BATEMAN: Playing up to varsity hurts more than it helps

web_Bateman_mugshotBY JAMIE BATEMAN
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Throughout high schools all over the country, student athletes dream about getting pulled up to varsity to play at the highest level with athletes older than them. While getting the opportunity to letter in a varsity sport before the typical junior year seems great and seems to promise potential, outside of that, there aren’t many practical positives to allowing athletes to play up.

Most players that decide to play up don’t think through all of the consequences that come along with playing. Unless you truly are that much better than your classmates, odds are you won’t play a consistent amount of playing time at the upper level, which could hurt your growth as a player. Over the course of a season, if the only action you are getting is in practice, you most likely aren’t growing as a player as much as you would if you played your grade level. If you played your grade level, you would get constant reps against competition that may not be as good as the competition at the next level, but it is still game time versus chilling on the end of the bench.

Another aspect of playing up is that you miss the experience with your teammates in your class that you will go through high school with and will still have to play with at some point in your career. Although winning a championship at the varsity level is much more impressive and fulfilling than winning one at the JV level, getting the chemistry and experience of playing with student athletes your age could prove vital to the success of the team down the road. There have been numerous occasions at the professional level of sports that teams haven’t reached expectations because of the fact that the players don’t have a good team chemistry. Knowing your teammate’s tendencies, like whether they are a passer or a shooter, or lefty or right handed, is something that all good teams need to know about one another. This is especially true in sports like basketball and football, where relying upon your teammates is vital to success.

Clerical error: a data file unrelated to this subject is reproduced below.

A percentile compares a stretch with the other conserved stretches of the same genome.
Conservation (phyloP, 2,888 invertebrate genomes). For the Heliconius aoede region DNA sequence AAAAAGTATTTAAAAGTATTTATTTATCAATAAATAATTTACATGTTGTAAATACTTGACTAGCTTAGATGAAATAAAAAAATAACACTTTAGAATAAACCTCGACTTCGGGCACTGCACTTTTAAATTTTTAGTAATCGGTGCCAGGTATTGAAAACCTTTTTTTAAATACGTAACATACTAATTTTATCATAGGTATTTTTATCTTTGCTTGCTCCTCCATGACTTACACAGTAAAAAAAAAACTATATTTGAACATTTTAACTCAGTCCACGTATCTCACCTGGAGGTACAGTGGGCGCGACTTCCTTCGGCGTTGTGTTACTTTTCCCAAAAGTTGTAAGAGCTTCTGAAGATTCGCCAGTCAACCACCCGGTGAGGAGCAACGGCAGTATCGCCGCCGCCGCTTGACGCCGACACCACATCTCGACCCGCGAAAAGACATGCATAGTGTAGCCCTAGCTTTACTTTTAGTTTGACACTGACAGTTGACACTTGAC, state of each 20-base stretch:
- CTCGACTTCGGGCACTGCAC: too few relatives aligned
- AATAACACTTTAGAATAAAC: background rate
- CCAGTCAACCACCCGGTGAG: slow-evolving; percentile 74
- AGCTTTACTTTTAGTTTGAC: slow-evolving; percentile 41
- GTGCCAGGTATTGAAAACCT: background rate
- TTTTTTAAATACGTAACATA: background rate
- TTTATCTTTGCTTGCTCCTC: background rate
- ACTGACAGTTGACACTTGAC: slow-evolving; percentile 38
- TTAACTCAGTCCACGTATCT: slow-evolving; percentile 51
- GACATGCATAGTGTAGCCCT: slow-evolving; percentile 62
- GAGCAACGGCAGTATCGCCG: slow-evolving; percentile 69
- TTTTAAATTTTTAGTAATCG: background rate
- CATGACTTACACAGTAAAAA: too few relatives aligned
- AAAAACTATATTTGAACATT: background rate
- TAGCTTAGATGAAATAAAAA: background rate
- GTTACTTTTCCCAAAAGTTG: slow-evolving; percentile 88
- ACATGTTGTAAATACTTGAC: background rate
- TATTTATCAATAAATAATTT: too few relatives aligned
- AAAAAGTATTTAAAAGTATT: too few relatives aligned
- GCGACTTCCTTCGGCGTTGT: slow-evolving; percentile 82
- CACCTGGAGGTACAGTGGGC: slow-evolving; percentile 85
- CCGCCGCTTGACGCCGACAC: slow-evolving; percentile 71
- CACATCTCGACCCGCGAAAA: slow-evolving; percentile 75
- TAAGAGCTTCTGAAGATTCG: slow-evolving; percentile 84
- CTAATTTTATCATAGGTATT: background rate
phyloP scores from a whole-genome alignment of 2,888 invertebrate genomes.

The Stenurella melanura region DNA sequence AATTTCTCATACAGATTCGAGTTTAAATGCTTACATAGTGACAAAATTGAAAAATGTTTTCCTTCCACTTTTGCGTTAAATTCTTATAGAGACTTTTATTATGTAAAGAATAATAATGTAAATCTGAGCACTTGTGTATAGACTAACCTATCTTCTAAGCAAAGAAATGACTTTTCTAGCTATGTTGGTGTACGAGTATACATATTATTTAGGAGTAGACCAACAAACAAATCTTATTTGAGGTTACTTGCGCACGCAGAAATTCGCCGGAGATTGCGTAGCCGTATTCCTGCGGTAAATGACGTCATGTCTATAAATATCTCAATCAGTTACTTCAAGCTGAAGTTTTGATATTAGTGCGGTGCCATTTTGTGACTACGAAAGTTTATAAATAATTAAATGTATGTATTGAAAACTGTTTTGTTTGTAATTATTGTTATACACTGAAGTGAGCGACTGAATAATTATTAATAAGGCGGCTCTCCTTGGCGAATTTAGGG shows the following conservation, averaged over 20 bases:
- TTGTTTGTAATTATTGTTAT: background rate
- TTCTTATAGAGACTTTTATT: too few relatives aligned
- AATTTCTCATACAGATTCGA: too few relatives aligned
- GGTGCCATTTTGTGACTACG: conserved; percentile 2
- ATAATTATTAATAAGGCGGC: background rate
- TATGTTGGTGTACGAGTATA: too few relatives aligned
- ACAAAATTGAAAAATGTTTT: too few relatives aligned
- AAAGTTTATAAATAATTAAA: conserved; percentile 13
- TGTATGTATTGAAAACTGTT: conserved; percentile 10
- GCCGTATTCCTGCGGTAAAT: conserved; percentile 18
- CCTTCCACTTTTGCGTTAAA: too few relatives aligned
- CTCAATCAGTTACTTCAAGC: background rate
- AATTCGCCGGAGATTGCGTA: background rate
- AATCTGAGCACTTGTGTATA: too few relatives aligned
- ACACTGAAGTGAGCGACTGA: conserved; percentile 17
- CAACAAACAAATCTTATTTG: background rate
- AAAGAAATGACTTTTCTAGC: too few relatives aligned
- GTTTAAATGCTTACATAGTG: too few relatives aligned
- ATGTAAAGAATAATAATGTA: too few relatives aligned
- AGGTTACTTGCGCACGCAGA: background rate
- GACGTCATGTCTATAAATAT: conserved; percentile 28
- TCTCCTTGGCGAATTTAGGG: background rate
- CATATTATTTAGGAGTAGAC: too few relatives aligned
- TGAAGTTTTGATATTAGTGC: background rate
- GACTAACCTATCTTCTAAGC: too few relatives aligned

Unless the athlete is getting significant playing time and help the team win and hopefully contend for a CVC banner, why not let them play on the team they are supposed to be and help that team win. If the athlete is good enough to be considered being pulled up, they should absolutely dominate at the grade appropriate age group. And again, I understand winning a JV championship isn’t exactly something to brag about, but why not build a reputation for your program starting from the ground up? If your lower teams like freshman and JV absolutely dominate in league, by the time they get to varsity they already have a winning attitude along with a sense of pride wearing a RHS jersey.

All of this being said, I’m all for having better varsity teams that would be fun to watch and contend for CVC titles here at RHS, and if the athlete truly has prodigy-like talent whose skills would benefit the next level up, then they should play at the next level. But if not, let the athlete play down and let him try to win as a junior and senior.